Scotland are closing in on their man. Craig Levein last night had "positive" talks with the Scottish Football Association that are expected to conclude with the Dundee United manager being appointed to succeed George Burley as the national side's coach, possibly as early as today.
Exactly what the role will entail is key to Levein's final decision – he has expressed concern over the amount of downtime involved in managing an international side – but it appears that the 45-year-old will take the proffered job. He was always the SFA's preferred target ahead of the likes of Billy Davies, Dan Petrescu and Nevio Scala, others who had been mooted on a list that was never going to set the Tartan Army's collective pulse racing.
Levein yesterday met SFA chief executive Gordon Smith and president George Peat in an Edinburgh hotel. His brief may be extended beyond duties with the senior side to encompass a wider role overseeing elements of the under-21 and youth set ups. At the weekend he said he wanted "100 per cent to be the Scottish manager", but that followed previous reservations over the lack of day-to-day involvement that a club job entails. To that end the emphasis in the discussions was on the SFA convincing him to take up the challenge, rather than the former Hearts and Scotland centre-half submitting his CV to the governing body.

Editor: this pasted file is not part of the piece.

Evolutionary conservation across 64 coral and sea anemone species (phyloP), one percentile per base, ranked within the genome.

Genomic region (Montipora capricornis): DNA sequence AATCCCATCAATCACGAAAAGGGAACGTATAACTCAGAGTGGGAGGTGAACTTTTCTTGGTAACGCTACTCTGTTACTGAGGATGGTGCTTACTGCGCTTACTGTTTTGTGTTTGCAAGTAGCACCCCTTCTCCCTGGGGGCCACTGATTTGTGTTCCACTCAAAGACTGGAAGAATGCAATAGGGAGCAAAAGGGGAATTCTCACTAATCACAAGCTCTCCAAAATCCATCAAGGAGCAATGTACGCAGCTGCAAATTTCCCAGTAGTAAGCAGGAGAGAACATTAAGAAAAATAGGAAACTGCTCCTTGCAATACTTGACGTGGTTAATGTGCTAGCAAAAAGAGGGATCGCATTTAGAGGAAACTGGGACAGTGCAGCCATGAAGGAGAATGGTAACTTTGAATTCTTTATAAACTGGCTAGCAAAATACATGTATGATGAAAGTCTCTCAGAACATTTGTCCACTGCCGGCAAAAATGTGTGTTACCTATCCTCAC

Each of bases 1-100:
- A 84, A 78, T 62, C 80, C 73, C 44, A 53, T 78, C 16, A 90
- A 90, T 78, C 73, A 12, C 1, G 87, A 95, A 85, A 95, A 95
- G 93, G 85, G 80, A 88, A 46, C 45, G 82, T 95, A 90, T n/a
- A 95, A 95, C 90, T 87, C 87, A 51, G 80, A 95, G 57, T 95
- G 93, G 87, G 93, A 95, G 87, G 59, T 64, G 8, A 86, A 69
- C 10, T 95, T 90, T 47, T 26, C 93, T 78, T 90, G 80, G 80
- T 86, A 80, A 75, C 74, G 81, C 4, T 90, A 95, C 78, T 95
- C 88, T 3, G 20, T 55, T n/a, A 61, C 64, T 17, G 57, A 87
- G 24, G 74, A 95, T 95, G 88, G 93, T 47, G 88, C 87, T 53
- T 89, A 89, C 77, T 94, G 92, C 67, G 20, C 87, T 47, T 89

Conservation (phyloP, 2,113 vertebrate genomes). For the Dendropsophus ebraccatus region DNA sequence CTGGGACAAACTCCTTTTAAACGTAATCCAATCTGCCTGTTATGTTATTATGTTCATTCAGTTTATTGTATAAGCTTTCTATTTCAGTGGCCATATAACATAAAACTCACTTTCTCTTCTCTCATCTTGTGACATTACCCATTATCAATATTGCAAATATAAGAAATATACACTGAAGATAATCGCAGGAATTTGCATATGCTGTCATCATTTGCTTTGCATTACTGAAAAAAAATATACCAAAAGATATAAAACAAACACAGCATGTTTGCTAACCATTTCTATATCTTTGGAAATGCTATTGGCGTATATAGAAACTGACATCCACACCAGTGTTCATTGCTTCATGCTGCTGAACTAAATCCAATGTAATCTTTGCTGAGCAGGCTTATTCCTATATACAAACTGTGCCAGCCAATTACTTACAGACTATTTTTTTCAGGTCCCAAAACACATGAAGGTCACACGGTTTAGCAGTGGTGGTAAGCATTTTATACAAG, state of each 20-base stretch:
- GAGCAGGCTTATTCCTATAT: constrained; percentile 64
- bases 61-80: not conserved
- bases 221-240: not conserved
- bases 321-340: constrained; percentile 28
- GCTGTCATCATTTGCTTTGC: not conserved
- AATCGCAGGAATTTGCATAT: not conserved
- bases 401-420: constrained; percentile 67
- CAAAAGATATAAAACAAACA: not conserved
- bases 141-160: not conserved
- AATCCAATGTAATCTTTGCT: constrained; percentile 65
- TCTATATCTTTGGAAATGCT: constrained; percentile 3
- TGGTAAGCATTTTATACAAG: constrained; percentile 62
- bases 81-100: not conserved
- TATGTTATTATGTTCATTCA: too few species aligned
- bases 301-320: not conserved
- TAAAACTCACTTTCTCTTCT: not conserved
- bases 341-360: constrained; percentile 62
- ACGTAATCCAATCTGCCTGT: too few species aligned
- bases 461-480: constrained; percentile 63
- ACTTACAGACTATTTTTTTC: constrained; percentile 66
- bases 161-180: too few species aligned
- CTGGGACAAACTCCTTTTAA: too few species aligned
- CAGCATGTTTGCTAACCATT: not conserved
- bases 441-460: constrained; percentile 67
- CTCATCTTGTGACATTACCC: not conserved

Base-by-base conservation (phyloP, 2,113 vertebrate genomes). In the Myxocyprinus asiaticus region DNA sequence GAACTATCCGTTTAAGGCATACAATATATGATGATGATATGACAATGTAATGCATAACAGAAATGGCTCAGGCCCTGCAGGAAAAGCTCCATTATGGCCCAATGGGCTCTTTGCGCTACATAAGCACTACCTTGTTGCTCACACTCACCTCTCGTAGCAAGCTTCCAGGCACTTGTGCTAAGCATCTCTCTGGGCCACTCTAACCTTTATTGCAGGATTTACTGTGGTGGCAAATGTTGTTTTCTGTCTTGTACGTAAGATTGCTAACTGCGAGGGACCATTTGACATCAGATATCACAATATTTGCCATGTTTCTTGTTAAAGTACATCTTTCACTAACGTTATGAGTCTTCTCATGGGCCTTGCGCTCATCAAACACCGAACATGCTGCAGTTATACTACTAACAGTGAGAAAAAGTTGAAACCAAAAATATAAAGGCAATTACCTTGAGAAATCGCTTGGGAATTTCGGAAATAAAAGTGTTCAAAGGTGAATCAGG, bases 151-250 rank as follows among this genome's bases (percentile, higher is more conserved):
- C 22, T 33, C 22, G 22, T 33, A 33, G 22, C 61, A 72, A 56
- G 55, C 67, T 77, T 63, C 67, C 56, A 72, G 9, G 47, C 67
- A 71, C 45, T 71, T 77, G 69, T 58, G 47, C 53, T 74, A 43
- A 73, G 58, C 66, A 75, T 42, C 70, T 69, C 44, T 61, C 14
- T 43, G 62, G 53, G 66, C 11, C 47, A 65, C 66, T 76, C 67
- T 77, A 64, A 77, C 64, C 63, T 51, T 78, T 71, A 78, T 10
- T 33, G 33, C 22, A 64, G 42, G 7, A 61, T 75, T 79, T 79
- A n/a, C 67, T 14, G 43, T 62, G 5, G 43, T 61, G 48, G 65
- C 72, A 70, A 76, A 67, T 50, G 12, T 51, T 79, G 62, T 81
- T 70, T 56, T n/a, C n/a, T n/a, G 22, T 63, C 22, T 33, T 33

He will be appointed on the basis of his relative success in the Scottish Premier League, first with Hearts and now Dundee United, rather than a fruitless year in charge of Leicester in the Championship. On limited resources, he has lifted United to fourth in the SPL this season having finished fifth in the previous two years.
United chairman Stephen Thompson last week gave the SFA permission to speak to Levein and yesterday described his soon to be former manager as "fantastic". "Craig has completely transformed this club in terms of its approach to football," said Thompson.
Burley was dismissed in November after Scotland failed once again to reach the World Cup finals and were then embarrassingly beaten by Wales in a friendly. Levein may face a tough brief – eight Scots started Premier League games this weekend, half of them for Burnley – but in a managerial career that began with three years at Cowdenbeath, the ability to make do and mend has proved an appealing strength.